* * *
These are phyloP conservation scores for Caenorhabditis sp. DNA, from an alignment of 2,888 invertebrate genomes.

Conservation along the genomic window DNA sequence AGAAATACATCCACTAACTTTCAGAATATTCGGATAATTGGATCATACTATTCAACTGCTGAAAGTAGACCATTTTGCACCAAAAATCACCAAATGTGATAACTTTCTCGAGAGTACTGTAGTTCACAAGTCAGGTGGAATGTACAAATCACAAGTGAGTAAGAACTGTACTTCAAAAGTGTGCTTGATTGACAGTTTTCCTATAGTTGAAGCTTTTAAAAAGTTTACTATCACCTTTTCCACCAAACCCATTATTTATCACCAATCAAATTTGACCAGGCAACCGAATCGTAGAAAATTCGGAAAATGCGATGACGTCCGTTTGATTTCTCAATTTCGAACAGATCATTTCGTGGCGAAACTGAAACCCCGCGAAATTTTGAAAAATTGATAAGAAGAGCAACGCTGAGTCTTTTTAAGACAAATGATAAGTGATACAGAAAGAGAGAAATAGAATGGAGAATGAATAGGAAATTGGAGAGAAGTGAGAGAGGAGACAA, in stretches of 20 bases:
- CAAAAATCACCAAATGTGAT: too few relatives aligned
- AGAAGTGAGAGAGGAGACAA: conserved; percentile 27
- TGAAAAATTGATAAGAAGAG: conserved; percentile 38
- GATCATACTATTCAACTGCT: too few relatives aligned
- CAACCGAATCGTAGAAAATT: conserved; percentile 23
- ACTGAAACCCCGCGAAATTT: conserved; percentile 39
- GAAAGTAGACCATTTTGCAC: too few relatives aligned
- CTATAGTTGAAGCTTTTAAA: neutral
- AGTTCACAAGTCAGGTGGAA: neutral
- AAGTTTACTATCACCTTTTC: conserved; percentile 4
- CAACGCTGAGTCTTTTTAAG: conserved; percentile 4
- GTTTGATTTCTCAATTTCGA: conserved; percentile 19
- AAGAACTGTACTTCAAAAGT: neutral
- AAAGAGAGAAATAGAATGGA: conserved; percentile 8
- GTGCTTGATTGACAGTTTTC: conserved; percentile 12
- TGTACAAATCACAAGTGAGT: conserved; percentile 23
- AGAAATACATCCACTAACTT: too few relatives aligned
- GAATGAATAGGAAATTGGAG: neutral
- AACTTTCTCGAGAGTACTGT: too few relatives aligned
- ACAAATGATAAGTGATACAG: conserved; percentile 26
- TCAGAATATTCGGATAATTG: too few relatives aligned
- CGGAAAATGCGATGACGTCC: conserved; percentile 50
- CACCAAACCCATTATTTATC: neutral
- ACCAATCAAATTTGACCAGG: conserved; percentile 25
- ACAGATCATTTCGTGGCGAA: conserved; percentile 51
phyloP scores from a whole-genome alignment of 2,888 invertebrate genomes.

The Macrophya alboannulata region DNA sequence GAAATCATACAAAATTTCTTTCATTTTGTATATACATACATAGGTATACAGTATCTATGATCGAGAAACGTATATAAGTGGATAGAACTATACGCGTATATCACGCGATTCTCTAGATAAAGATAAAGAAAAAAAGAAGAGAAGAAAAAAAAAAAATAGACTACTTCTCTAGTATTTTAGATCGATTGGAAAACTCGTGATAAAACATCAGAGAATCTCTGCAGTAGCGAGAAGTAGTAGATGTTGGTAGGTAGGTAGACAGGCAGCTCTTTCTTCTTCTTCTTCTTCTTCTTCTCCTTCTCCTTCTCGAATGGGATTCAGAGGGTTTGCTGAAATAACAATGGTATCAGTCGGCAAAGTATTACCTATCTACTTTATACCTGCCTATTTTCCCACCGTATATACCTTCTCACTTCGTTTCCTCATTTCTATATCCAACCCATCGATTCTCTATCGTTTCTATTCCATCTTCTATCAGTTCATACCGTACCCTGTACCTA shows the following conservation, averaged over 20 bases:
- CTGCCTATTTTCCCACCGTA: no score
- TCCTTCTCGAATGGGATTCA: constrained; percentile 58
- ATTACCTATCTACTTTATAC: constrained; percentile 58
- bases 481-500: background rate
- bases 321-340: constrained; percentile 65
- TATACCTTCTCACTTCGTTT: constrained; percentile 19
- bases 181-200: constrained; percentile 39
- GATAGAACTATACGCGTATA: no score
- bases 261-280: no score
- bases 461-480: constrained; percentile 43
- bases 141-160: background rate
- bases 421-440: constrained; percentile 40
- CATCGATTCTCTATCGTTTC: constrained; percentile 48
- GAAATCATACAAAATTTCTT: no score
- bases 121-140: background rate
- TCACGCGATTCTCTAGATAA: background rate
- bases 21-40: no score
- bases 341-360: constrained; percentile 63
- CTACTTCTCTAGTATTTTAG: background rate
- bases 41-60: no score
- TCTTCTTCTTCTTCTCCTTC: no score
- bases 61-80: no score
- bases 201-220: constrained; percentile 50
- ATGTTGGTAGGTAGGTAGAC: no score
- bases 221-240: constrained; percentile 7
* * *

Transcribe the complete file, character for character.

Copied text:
These are phyloP conservation scores for Caenorhabditis sp. DNA, from an alignment of 2,888 invertebrate genomes.

Conservation along the genomic window DNA sequence AGAAATACATCCACTAACTTTCAGAATATTCGGATAATTGGATCATACTATTCAACTGCTGAAAGTAGACCATTTTGCACCAAAAATCACCAAATGTGATAACTTTCTCGAGAGTACTGTAGTTCACAAGTCAGGTGGAATGTACAAATCACAAGTGAGTAAGAACTGTACTTCAAAAGTGTGCTTGATTGACAGTTTTCCTATAGTTGAAGCTTTTAAAAAGTTTACTATCACCTTTTCCACCAAACCCATTATTTATCACCAATCAAATTTGACCAGGCAACCGAATCGTAGAAAATTCGGAAAATGCGATGACGTCCGTTTGATTTCTCAATTTCGAACAGATCATTTCGTGGCGAAACTGAAACCCCGCGAAATTTTGAAAAATTGATAAGAAGAGCAACGCTGAGTCTTTTTAAGACAAATGATAAGTGATACAGAAAGAGAGAAATAGAATGGAGAATGAATAGGAAATTGGAGAGAAGTGAGAGAGGAGACAA, in stretches of 20 bases:
- CAAAAATCACCAAATGTGAT: too few relatives aligned
- AGAAGTGAGAGAGGAGACAA: conserved; percentile 27
- TGAAAAATTGATAAGAAGAG: conserved; percentile 38
- GATCATACTATTCAACTGCT: too few relatives aligned
- CAACCGAATCGTAGAAAATT: conserved; percentile 23
- ACTGAAACCCCGCGAAATTT: conserved; percentile 39
- GAAAGTAGACCATTTTGCAC: too few relatives aligned
- CTATAGTTGAAGCTTTTAAA: neutral
- AGTTCACAAGTCAGGTGGAA: neutral
- AAGTTTACTATCACCTTTTC: conserved; percentile 4
- CAACGCTGAGTCTTTTTAAG: conserved; percentile 4
- GTTTGATTTCTCAATTTCGA: conserved; percentile 19
- AAGAACTGTACTTCAAAAGT: neutral
- AAAGAGAGAAATAGAATGGA: conserved; percentile 8
- GTGCTTGATTGACAGTTTTC: conserved; percentile 12
- TGTACAAATCACAAGTGAGT: conserved; percentile 23
- AGAAATACATCCACTAACTT: too few relatives aligned
- GAATGAATAGGAAATTGGAG: neutral
- AACTTTCTCGAGAGTACTGT: too few relatives aligned
- ACAAATGATAAGTGATACAG: conserved; percentile 26
- TCAGAATATTCGGATAATTG: too few relatives aligned
- CGGAAAATGCGATGACGTCC: conserved; percentile 50
- CACCAAACCCATTATTTATC: neutral
- ACCAATCAAATTTGACCAGG: conserved; percentile 25
- ACAGATCATTTCGTGGCGAA: conserved; percentile 51
phyloP scores from a whole-genome alignment of 2,888 invertebrate genomes.

The Macrophya alboannulata region DNA sequence GAAATCATACAAAATTTCTTTCATTTTGTATATACATACATAGGTATACAGTATCTATGATCGAGAAACGTATATAAGTGGATAGAACTATACGCGTATATCACGCGATTCTCTAGATAAAGATAAAGAAAAAAAGAAGAGAAGAAAAAAAAAAAATAGACTACTTCTCTAGTATTTTAGATCGATTGGAAAACTCGTGATAAAACATCAGAGAATCTCTGCAGTAGCGAGAAGTAGTAGATGTTGGTAGGTAGGTAGACAGGCAGCTCTTTCTTCTTCTTCTTCTTCTTCTTCTCCTTCTCCTTCTCGAATGGGATTCAGAGGGTTTGCTGAAATAACAATGGTATCAGTCGGCAAAGTATTACCTATCTACTTTATACCTGCCTATTTTCCCACCGTATATACCTTCTCACTTCGTTTCCTCATTTCTATATCCAACCCATCGATTCTCTATCGTTTCTATTCCATCTTCTATCAGTTCATACCGTACCCTGTACCTA shows the following conservation, averaged over 20 bases:
- CTGCCTATTTTCCCACCGTA: no score
- TCCTTCTCGAATGGGATTCA: constrained; percentile 58
- ATTACCTATCTACTTTATAC: constrained; percentile 58
- bases 481-500: background rate
- bases 321-340: constrained; percentile 65
- TATACCTTCTCACTTCGTTT: constrained; percentile 19
- bases 181-200: constrained; percentile 39
- GATAGAACTATACGCGTATA: no score
- bases 261-280: no score
- bases 461-480: constrained; percentile 43
- bases 141-160: background rate
- bases 421-440: constrained; percentile 40
- CATCGATTCTCTATCGTTTC: constrained; percentile 48
- GAAATCATACAAAATTTCTT: no score
- bases 121-140: background rate
- TCACGCGATTCTCTAGATAA: background rate
- bases 21-40: no score
- bases 341-360: constrained; percentile 63
- CTACTTCTCTAGTATTTTAG: background rate
- bases 41-60: no score
- TCTTCTTCTTCTTCTCCTTC: no score
- bases 61-80: no score
- bases 201-220: constrained; percentile 50
- ATGTTGGTAGGTAGGTAGAC: no score
- bases 221-240: constrained; percentile 7